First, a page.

Multi-Purpose Icebreakers

The four slightly smaller MPSV07 ships, Spasatel Karev, Spasatel Kavdeykin, Spasatel Zaborschikov and Spasatel Demidov, have all now entered service following the latter ship's completion by the Nevsky Shipyard in Schlüsselburg last year. These 1,171-dwt vessels measure 73-meters by 16.6-meters and have a sea endurance of 20 days as well as the capability of supporting underwater diving operations to depths down to 300 meters. The first three have been based at Novorossiysk, Murmansk and Vladivostok with the final unit still to be assigned.

The 1,820-dwt MPSV12 class, to measure 79.85-meters by 17.36-meters, have yet to be completed but will be shallow-draft vessels when delivered in 2018, with the first two now under construction at the Nevsky Shipyard near Saint Petersburg. They will have a speed of 14 knots while operating on a maximum draft of 4.50 meters (14.7 feet) and are expected to be deployed at Russia's major river estuary ports located in the arctic as well as in the Azov and Caspian seas.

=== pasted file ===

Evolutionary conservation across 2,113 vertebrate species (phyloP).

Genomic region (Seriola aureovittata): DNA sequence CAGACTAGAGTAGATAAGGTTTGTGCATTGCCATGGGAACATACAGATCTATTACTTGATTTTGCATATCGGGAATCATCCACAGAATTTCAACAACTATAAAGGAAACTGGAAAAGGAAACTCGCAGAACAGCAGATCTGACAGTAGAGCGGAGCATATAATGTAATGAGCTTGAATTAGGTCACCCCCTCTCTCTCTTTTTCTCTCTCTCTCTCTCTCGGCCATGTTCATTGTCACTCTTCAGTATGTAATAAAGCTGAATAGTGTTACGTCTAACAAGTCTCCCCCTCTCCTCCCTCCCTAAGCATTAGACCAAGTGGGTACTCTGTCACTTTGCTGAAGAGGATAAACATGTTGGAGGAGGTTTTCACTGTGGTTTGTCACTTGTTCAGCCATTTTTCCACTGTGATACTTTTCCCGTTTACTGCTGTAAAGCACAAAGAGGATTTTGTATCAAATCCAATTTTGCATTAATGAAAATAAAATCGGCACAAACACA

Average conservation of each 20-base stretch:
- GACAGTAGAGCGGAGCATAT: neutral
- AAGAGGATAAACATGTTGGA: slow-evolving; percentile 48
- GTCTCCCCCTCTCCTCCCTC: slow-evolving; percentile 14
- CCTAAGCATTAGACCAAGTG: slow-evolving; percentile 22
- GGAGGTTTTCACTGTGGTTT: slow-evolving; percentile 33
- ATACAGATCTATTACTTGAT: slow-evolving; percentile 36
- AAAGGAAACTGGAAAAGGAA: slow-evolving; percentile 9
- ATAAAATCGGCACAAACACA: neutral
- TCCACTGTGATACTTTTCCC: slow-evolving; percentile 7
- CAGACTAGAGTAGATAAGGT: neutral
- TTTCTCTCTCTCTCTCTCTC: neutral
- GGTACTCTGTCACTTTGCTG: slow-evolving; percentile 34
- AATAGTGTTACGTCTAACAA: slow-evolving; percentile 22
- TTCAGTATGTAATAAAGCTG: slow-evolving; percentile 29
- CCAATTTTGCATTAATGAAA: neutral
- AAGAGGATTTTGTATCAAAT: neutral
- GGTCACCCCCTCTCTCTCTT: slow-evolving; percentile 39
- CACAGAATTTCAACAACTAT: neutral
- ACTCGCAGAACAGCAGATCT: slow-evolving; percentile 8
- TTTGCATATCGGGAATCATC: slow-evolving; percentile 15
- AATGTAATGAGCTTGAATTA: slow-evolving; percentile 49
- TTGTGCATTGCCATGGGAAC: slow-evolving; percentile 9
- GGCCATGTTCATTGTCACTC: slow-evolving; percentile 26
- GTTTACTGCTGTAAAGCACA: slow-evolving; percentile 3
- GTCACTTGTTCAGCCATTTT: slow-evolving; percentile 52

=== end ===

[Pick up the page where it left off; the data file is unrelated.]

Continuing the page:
Port Icebreakers

Already commissioned at Saint Petersburg is the first of Russia's three 21900M project icebreakers, the diesel-powered Vladivostok, built for FSUE Rosmorport by the Vyborg Shipyard in cooperation with Finland's Arctech Helsinki yard. The similar Murmansk, built in Finland, is being outfitted at Saint Petersburg and will be followed by sister Novorossiysk later this year. Known for its expertise in building ice ships, the Vyborg yard has also been chosen to build a series of icebreaking platform supply vessels for the Sakhalin projects in the western Pacific, as well as two port icebreakers for the Yamal LNG project in northern Russia.